I stood up and looked around, hoping to see someone looking for this little girl. People were hustling through the street in all directions, but no one seemed to be searching for a missing pup.

I turned and noticed a tall building with a crookedly hung wooden door. A sign over the door read: “Enter here.” I turned back to look into the open door of the motor home to tell my daughter I was going to go in and see if anyone recognized the dog.

My son was in the driver’s seat.


Tina appeared in the doorway. “Are you going in?” she asked.

“Yes,” I replied. “Maybe someone knows who this little girl belongs to.”

Tina looked over my shoulder at the door. “Uh … all righty, then.” She looked at Sam. He looked back at her, eyes wide, and shrugged.

I shook my head. “Don’t be scared,” I said. “These big bad dogs will protect me.”

I opened the door and stepped inside. The door clapped shut behind me. Molly squirmed and whined, but the other dog was perfectly calm.

I was in a narrow passageway with a long line of people waiting to climb a rickety staircase with half-sized risers. A few people were coming down, but the majority were waiting to make the climb.

I stood on tiptoes, looking up, up, up. I couldn’t see the top. I also couldn’t turn around, as there were now people behind me in this cramped line.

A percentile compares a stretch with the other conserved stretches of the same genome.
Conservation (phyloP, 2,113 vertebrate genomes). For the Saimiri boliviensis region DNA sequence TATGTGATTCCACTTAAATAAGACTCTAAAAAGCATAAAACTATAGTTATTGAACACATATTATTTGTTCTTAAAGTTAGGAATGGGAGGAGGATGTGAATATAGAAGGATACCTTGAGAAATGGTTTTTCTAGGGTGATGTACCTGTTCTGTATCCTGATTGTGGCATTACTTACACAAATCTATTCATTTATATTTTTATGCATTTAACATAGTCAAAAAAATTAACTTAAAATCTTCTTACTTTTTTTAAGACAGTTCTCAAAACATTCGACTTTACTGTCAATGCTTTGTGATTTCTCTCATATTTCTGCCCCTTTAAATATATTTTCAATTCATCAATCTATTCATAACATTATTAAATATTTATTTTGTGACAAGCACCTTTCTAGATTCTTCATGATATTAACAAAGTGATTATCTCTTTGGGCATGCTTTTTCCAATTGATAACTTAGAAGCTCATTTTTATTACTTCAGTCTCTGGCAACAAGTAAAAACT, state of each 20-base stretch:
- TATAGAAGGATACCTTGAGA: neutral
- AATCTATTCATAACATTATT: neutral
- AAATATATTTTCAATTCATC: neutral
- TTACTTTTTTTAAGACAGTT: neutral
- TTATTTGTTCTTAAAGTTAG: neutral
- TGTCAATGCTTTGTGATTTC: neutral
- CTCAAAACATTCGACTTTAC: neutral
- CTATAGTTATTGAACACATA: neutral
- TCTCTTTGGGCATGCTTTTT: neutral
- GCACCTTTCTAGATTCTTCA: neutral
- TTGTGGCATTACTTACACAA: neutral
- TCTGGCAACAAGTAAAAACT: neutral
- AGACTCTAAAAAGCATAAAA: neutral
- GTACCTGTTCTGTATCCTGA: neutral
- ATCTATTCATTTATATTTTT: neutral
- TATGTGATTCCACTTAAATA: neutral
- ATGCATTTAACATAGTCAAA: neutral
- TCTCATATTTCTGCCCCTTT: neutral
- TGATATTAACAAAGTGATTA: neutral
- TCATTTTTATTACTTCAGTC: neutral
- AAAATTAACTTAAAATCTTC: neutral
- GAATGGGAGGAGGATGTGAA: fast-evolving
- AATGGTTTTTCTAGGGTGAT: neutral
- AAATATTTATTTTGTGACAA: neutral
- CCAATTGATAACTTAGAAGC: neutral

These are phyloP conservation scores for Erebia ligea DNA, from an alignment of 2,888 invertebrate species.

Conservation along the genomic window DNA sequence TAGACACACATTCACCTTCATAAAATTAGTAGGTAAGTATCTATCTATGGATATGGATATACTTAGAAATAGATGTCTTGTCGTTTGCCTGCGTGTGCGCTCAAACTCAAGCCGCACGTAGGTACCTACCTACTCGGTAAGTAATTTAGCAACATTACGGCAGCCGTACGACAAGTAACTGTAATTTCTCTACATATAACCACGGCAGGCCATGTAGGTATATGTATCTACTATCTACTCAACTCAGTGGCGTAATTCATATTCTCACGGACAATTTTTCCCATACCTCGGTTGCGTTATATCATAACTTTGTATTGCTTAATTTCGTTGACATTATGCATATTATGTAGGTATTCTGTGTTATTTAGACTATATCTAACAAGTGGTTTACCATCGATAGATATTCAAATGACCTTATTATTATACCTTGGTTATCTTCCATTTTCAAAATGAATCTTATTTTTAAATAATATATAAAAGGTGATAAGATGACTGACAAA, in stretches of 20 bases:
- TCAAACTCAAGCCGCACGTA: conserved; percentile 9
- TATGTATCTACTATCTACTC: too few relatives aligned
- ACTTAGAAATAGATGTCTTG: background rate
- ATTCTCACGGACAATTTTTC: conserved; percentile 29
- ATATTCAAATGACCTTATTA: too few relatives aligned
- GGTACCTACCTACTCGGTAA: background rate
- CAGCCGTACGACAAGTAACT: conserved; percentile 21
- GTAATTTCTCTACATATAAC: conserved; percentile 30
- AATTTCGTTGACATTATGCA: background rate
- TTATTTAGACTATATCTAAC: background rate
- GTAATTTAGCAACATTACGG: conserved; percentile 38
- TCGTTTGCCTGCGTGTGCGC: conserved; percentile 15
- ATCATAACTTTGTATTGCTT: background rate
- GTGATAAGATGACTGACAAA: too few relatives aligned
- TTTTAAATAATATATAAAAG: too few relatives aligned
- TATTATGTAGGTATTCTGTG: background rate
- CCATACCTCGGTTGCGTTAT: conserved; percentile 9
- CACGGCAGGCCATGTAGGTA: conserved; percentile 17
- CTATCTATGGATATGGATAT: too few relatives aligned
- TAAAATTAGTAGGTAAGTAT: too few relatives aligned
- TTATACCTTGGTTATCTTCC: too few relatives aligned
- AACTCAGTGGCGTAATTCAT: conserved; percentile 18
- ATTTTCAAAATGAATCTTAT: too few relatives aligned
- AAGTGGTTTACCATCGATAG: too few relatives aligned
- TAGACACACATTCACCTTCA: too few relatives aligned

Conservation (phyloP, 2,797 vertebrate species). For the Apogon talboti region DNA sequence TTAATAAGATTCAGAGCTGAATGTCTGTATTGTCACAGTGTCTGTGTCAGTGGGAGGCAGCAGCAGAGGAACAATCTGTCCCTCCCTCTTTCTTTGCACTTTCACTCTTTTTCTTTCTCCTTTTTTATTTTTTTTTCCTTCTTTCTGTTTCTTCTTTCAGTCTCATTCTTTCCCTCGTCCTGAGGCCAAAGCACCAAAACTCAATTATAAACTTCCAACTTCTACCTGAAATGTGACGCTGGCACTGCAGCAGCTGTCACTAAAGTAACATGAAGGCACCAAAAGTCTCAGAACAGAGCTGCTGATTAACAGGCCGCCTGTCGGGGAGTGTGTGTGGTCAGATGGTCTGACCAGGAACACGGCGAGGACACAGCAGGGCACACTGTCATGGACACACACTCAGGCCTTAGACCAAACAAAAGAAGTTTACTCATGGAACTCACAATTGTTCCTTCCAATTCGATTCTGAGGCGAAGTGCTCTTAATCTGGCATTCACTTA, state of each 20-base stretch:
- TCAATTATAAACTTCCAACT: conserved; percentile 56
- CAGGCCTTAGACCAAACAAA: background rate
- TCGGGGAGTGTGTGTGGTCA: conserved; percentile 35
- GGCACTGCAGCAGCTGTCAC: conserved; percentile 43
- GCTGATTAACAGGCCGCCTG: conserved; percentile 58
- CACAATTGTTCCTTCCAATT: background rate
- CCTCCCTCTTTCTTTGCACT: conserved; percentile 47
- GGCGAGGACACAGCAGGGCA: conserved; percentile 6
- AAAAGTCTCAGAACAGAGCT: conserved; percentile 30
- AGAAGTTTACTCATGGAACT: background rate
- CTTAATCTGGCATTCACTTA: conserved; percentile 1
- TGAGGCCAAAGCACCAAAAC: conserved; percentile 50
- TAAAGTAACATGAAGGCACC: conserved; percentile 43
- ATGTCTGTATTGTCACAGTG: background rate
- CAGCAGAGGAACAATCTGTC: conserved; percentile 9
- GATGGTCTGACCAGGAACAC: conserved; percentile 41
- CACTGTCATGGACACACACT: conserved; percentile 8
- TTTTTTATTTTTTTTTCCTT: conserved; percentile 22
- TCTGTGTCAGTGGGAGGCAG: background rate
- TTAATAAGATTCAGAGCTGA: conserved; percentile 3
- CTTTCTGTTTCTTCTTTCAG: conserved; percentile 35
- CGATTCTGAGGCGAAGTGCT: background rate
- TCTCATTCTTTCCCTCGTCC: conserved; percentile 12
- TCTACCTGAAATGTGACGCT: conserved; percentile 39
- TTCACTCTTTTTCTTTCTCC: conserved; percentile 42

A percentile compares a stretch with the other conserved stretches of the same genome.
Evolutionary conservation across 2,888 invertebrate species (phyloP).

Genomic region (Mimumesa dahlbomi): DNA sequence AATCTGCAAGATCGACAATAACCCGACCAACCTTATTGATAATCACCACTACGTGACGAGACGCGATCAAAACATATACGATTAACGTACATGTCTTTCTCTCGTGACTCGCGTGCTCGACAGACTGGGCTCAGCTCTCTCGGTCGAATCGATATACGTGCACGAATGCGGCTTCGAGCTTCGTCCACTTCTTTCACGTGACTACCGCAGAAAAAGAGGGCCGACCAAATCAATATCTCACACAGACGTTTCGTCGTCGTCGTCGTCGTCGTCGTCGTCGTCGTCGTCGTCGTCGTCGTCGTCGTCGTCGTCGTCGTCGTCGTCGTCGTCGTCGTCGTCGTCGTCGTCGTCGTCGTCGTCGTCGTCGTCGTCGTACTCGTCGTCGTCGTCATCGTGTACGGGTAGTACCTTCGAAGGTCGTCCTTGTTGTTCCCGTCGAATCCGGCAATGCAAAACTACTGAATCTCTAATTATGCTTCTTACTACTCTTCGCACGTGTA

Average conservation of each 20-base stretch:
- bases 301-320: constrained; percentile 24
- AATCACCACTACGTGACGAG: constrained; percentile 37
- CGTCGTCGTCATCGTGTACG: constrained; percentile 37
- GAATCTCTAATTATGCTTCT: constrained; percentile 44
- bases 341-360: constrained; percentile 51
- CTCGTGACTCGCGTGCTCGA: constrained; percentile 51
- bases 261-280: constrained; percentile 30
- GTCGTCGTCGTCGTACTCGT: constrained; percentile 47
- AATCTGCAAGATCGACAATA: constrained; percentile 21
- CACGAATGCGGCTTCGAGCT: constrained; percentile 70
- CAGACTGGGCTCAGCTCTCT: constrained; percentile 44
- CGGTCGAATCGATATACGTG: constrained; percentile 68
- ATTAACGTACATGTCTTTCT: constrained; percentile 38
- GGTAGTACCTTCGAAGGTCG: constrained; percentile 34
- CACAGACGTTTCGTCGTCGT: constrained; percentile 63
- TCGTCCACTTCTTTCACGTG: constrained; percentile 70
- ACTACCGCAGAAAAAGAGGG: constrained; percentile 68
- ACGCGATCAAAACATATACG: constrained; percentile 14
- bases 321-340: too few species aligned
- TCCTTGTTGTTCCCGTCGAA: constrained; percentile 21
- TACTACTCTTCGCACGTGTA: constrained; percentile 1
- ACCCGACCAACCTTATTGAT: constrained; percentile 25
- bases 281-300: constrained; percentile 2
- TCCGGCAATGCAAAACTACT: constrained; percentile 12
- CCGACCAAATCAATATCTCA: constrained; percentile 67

We climbed. Molly tried her best to greet everyone, wagging her tail and stretching out her neck for a pat whenever possible. The few people headed down nodded solemnly, pet the dog and went on without speaking.

The steps were scarily narrow, and I tried to watch my feet while holding a dog in each arm. Not easy.

Finally, we reached the top, and I was overwhelmed to see a path, slightly inclined, with logs half buried in rich, dark soil every few feet. Trees lined either side, and people began the final hike upward.

“Molly,” I whispered to the beloved little black dog, “this is where that photo was taken.”

Molly stared up into my face, just as if she was asking me what photo I was talking about.

“You know,” I told her. “The photo we were supposed to write the March story about.”

The dog sighed.

I didn’t blame her.

The other dog looked straight ahead at the path, and we started the last part of our climb. My mind was racing, trying to make sense of things.

At the end of the path, there was another door. It wasn’t crooked or shabby like the first door, but it was obviously old. One by one, people entered. Once in a while, a person would come back out and start walking back.

At last it was my turn. I went inside, and there, I met God.

Don’t ask me what he looked like. I have no idea.

Don’t ask me how I knew it was God. It was God. I knew it, that’s all.

“What are you doing here?” God asked.

“I found this—” I began, lifting the lost dog toward him.

“That’s not your dog,” God said.

“I know!” I agreed. “She—”

“You have to take her back,” God said. “You have to return her to her owner.”

“Yes, but—”

“You’re not supposed to be here,” God continued. “It’s not your time. Run along now.”